The emergence of epidemic arboviral diseases infecting both humans and domestic animals has led to significant world-wide morbidity and mortality. Little is known about the host factors required for the replication cycles of these viruses, and less about the innate immune pathways that restrict pathogenesis, impeding the development of antiviral treatments. The identification of cellular factors involved in viral replication and pathogenesis has been difficult due to the lack of virus-host systems amenable to genetic screening. Our primary research goal is to use a high-throughput RNAi and small molecule screens in Drosophila and mammalian cells to identify inhibitors of both cellular and viral factors that regulate pathogenesis, including both those factors hijacked by the virus for replication, and those systems used by the host to combat the viral invader. Our studies will be focused on Rift Valley Fever Virus (RVFV, a Category A bunyavirus), but will be extended via collaborations within MARGE to other bunyaviruses of medical significance. RVFV is of particular interest due to its unmet medical and agricultural need, its identification by the USDA as a likely agroterrorism agent, the availability of reagents and experimental systems, and because of the opportunity to collaborate with members of the MARCE. Our cell-based screening approach using replication competent virus enables the identification of compounds or genes that target any factor?viral or cellular?that is required for viral replication. Furthermore, our method has the ability to elucidate the mechanism of this requirement by dissecting viral replication with secondary assays against each step in the lifecycle. The simultaneous application of genome-scale RNAi screens against RVFV and small molecule screens, both using a 384 well plate-based high throughput screening assay (HTS) that we have developed, should lead to more rapid identification of cellular targets for antiviral drug development for this medically important virus, as well as for other members of this under-studied virus family.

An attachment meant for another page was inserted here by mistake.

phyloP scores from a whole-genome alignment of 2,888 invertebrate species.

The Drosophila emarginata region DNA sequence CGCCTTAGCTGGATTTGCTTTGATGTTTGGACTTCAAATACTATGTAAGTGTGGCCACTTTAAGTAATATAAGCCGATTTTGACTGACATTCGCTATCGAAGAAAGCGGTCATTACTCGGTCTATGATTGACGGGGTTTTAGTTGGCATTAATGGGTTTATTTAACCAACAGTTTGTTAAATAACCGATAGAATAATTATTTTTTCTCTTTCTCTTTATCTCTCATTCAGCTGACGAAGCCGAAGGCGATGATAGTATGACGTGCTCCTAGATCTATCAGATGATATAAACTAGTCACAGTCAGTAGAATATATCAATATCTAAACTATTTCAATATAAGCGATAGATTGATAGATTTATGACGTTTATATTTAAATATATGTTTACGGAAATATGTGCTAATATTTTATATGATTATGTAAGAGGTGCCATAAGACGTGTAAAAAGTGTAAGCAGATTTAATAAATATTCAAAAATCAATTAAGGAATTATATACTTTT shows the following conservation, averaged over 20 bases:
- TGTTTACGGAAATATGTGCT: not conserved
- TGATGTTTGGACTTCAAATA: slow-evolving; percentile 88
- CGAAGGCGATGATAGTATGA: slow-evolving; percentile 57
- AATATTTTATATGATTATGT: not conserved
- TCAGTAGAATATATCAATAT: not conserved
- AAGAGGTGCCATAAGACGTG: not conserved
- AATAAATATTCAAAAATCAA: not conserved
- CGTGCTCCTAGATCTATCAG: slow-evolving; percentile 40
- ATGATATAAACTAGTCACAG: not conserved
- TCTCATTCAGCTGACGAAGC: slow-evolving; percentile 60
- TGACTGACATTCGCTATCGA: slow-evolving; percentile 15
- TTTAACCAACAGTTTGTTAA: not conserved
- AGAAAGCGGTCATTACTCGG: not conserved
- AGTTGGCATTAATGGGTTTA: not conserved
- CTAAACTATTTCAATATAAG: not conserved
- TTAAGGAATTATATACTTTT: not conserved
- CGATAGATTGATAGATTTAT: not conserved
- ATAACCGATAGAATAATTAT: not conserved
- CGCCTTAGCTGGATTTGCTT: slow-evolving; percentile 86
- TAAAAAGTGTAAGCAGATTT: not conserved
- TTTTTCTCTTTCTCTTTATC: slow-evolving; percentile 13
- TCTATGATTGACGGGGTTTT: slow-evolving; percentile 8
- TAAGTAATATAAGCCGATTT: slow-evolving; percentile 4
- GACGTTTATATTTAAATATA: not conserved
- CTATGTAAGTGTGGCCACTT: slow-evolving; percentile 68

Due to the dearth of antiviral therapeutics, there is an urgent need for the discovery of novel small molecules and targets that will lead to therapeutics. This project focuses on the use of novel cell-based screening technology to identify host factors and drugs that impact the replication and pathogenesis Rift Valley Fever virus, an important emerging Category A pathogen, both in the human and insect host.
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